Acquiring RIM: Better Later Than Now

Poor Research In Motion (NAS: RIMM) . Once upon a time the company walked proud as the high-tech gadget maker, thanks to its signature BlackBerry email devices and smartphones. But time moves fast in the mobile-tech sphere, and before long, the likes of Apple (NAS: AAPL) and Google (NAS: GOOG) swooped in and drained RIM's market share. Now the company seems to be falling apart, with many shareholders staying in purely on the hopes of a takeover by a well-funded rival. That's certainly a possibility, but it's dangerous to hold on for too long, since a suitor might not show up for a while.

Down but not out, for the moment
RIM isn't in desperate straits ... yet. The company still has a lot going for it operationally, including a decent cash pile of $1.5 billion at the end of its most recent quarter, a still-healthy research and development budget, and no debt. It also has plenty of good technology to leverage; its proprietary email system remains popular with many corporations and government agencies throughout the world.

What it doesn't have is a future in the mass consumer segment, which is where the serious money is made. Apple's iOS and Google's Android quickly took over the market, as did their associated hardware. BlackBerry's micro-keypad was cool, but it wasn't as fun as pinching and sliding on an iPhone or a Droid.

An even more potent weapon the big guys wielded was their app ecosystem -- iOS and Android users had and have instant access to thousands of little software programs for their pinching and sliding pleasure. Lastly, Apple and Google each made sure to include email as a key feature of their respective operating systems. So nearly overnight, RIM was stripped of much of its competitive advantage.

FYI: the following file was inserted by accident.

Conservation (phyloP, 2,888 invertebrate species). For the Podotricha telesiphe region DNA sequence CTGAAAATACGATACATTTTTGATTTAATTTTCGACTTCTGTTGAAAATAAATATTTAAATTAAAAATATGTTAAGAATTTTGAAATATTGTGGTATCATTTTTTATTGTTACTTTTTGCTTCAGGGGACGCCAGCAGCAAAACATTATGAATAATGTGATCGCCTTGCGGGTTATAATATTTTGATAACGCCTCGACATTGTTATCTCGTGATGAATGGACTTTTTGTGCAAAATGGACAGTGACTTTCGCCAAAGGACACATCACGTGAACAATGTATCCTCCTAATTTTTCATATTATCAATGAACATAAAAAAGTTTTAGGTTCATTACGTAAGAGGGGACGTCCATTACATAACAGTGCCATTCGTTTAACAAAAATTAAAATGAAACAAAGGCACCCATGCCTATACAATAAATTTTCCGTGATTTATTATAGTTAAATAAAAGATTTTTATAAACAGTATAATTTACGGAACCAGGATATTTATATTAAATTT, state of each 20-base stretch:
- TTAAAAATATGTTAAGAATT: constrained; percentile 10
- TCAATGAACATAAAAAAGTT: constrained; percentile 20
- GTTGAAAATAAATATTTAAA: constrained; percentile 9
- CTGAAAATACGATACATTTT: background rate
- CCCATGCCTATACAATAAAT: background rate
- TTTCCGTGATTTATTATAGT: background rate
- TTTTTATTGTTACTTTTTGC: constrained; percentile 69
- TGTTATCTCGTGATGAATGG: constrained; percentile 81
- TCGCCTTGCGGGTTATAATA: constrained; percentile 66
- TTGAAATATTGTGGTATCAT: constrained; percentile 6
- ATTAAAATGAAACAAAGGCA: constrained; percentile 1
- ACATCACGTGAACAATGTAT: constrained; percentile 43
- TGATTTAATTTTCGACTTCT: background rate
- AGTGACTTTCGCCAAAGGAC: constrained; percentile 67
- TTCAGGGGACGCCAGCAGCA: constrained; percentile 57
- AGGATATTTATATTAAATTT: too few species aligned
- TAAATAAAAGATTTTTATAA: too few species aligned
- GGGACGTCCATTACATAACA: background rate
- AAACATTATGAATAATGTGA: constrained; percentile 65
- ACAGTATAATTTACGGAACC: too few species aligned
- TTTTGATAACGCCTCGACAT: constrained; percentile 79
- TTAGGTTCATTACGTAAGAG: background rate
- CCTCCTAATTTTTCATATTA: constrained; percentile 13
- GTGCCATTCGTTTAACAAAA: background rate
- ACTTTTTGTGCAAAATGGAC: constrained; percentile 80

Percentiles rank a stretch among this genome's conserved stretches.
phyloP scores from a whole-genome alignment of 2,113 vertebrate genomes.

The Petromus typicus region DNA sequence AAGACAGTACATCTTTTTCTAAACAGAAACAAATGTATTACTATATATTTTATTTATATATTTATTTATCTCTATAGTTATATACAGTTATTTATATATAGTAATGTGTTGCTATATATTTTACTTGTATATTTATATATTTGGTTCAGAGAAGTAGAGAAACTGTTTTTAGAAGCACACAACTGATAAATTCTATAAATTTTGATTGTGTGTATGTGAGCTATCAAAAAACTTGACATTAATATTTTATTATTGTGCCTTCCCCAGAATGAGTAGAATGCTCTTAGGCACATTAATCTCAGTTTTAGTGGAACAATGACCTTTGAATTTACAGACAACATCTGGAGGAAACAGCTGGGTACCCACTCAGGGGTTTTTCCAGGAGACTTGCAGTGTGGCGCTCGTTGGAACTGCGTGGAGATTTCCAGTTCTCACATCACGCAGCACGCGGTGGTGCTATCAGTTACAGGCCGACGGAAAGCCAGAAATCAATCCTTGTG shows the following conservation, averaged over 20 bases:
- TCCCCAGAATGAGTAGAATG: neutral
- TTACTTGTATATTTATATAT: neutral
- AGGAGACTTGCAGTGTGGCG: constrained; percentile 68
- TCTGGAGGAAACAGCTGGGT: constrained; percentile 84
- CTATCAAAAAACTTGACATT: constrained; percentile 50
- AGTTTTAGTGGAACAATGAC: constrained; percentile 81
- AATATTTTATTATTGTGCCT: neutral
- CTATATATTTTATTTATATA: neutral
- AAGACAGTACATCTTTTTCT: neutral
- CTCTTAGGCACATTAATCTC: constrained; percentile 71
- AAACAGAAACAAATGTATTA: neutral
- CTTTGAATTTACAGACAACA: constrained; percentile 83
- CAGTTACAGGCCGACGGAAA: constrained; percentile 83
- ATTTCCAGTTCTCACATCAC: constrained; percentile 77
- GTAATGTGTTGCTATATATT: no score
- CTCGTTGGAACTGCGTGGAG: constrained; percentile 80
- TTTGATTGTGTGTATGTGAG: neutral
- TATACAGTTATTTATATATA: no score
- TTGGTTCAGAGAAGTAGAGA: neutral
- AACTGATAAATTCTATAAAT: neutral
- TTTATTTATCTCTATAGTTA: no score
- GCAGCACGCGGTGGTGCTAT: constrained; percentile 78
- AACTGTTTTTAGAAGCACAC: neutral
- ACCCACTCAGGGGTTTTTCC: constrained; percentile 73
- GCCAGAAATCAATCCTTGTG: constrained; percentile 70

As a result, the company's business started to deteriorate, and lately that decline has been gathering momentum. It just posted its first quarterly loss, in a period that saw a nearly 20% chop in revenue from the previous quarter. And market share? It's dropping fast. From last November to this past February, the BlackBerry platform fell from 16.6% to 13.4% of total users. Android, meanwhile, advanced from 46.9% to 50.1% in the same time frame, and Apple increased from 28.7% to 30.2%.

For sale: email system and patents, cheap
The company's new CEO, speaking after those results were released and several high-level, longtime executives left the company, said he wouldn't rule out a takeover of the company. Take that to mean "we'll consider all semi-reasonable offers right away." After all, the company's share price has tumbled even faster than its market share -- a year ago the stock hovered in the low- to mid-$50 range; these days it's lucky if it touches $15.

There doesn't seem to be any sunny news on the horizon that'll reverse that trend. The company is necessarily optimistic about the BlackBerry 10 OS, which will be released later this year. However, a glance at its specs doesn't reveal anything unique or new enough to unseat iOS or Android.